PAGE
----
CJSF August 7, 2012 at 9:03 PM

Your crop of the sky crane seems to be flipped relative to the context overview.

CJSF

Aqua4U August 7, 2012 at 9:04 PM

First impression? Dust.. extremely light dust, on the surface anyway is to be expected. I am beginning to see a reason for Curiosity to visit one of the other impact sites… NASA so far thinks otherwise. Tay, take spectroscopy with and without a dust covering….

Olaf2 August 7, 2012 at 10:10 PM

So the dirt that was exposed to the rockets has a darker color. Similar to the footprints of the moonlandings.

zkank August 8, 2012 at 12:04 AM

disregard post…:)

Aqua4U August 9, 2012 at 12:02 AM

By “dirt”, you mean the underlying darker strata? Am wondering what kind of excavations might be done with jets of compressed N2 or other inert gas? Too bad NASA dint include a “leaf blower”? One mounted, on say, a miniature robotic arm?
Am leaning toward a lens cleaning/rock dusting ‘leaf blower’ mechanism…. By the way… I could design and document that idea… if anybody’s interested?

zetetic elench August 7, 2012 at 10:22 PM

with a little more fuel and code that skycrain could have landed and been repurposed as a solar powered weatherstation/seismograph logger.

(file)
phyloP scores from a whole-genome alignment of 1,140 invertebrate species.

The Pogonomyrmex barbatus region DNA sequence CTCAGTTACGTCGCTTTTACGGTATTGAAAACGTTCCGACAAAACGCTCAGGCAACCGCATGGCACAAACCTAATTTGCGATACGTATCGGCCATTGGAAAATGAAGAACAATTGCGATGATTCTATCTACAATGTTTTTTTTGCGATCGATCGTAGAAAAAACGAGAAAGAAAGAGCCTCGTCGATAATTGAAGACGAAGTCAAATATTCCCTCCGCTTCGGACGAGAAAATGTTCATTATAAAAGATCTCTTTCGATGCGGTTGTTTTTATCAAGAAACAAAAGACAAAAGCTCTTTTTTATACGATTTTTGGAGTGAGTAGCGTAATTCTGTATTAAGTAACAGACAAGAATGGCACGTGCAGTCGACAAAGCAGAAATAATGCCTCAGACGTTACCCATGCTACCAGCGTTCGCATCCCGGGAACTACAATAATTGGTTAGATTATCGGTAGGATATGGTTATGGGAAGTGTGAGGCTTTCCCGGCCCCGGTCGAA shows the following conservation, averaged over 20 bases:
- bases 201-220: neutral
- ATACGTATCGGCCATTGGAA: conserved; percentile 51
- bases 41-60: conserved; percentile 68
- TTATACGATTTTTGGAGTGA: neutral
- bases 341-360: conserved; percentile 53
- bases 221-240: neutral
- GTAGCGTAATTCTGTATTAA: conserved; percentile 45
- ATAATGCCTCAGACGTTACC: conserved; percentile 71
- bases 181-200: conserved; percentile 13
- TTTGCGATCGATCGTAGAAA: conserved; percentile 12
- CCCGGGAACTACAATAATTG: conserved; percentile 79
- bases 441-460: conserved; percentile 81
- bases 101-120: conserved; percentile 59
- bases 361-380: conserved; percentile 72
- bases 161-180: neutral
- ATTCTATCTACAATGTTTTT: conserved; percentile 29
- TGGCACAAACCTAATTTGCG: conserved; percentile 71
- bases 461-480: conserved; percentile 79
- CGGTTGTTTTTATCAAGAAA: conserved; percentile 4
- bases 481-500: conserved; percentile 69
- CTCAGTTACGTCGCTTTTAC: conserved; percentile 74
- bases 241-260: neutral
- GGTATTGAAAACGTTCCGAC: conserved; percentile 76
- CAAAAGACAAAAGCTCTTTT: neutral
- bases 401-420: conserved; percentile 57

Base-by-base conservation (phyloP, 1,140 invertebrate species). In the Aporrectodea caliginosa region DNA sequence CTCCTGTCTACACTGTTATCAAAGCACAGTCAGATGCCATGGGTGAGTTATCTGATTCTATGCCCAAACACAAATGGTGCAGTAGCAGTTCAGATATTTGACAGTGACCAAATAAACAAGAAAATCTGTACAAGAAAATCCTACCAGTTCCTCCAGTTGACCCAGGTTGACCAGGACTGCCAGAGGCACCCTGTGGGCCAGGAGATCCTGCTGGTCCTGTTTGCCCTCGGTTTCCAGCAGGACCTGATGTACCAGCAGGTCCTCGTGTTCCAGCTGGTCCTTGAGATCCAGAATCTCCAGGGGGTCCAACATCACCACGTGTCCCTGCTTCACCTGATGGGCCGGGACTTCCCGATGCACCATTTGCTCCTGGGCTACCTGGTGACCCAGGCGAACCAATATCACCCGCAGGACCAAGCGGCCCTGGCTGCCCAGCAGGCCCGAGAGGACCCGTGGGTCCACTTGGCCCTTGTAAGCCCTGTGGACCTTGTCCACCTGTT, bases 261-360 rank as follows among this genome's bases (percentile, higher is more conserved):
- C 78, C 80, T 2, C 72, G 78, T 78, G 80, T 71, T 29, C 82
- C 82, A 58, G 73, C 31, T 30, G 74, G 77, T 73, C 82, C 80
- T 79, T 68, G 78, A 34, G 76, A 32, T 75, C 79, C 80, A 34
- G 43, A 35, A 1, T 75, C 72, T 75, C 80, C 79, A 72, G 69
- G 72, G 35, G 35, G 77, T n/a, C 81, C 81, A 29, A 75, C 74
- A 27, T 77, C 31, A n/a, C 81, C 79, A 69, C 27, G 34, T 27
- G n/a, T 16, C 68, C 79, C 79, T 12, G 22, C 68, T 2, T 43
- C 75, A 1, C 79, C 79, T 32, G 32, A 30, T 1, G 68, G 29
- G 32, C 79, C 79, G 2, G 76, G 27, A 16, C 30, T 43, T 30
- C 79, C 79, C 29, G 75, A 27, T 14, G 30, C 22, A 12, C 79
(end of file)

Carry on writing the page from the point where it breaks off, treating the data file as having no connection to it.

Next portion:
lovely little bugger. the coordination of those 8 motors is most impressive.

hionthemountain August 7, 2012 at 11:01 PM

good idea, it seems only litter now . .

Bil Irving August 8, 2012 at 3:30 PM

I wonder if in 500 years time it’ll be some poor bugger’s job to clean that mess up…

Ernie Dunbar August 9, 2012 at 8:04 PM

If that’s the case, I’m sure you could substitute “poor bugger” with “archaeologist” and “clean that mess up” with “preserving the artefacts at the Smithsonian”. You could easily claim that anything we dig up today at archaeological sites is “garbage”. It probably was at the time.

Bil Irving August 14, 2012 at 8:41 AM

Good point.

Jeffrey Scott Boerst August 8, 2012 at 4:51 PM

I hear that was at one point a consideration, re-purposing the crane as a secondary science unit, but per the added complexity to the over-all mission as well as weight added for extra instruments, it was scuttled.

Aqua4U August 8, 2012 at 11:52 PM

“…solar powered weather station and seismometer…” I like your thinking! 20-20 hindsight eh?

Torbjörn Larsson August 7, 2012 at 11:44 PM

Looks like Curiosity is just 300 m from the alluvial fan due north. It is a pity they if wouldn’t go and take a look before reversing towards Mount Sharp. It is what, 1-2 weeks excursion time?

Dampe August 8, 2012 at 2:05 AM

I agree, but I’d say they would wan’t to focus on the mission priorities ATM. It’d be a shame if this rover died and there was little science returned.

Mpj August 8, 2012 at 4:06 AM

Mars scientists are well aware of the rock varnish story and its significance as bio- signature. Actually the MER’s already got some nice hints in regards to the FE/MN ratios in certain samples for instance. BUT Mars scientists are trained to stick to mission objectives therefore such interesting things are mostly ignored – detecting life extant/extinct has been no mission objective since Viking on Mars.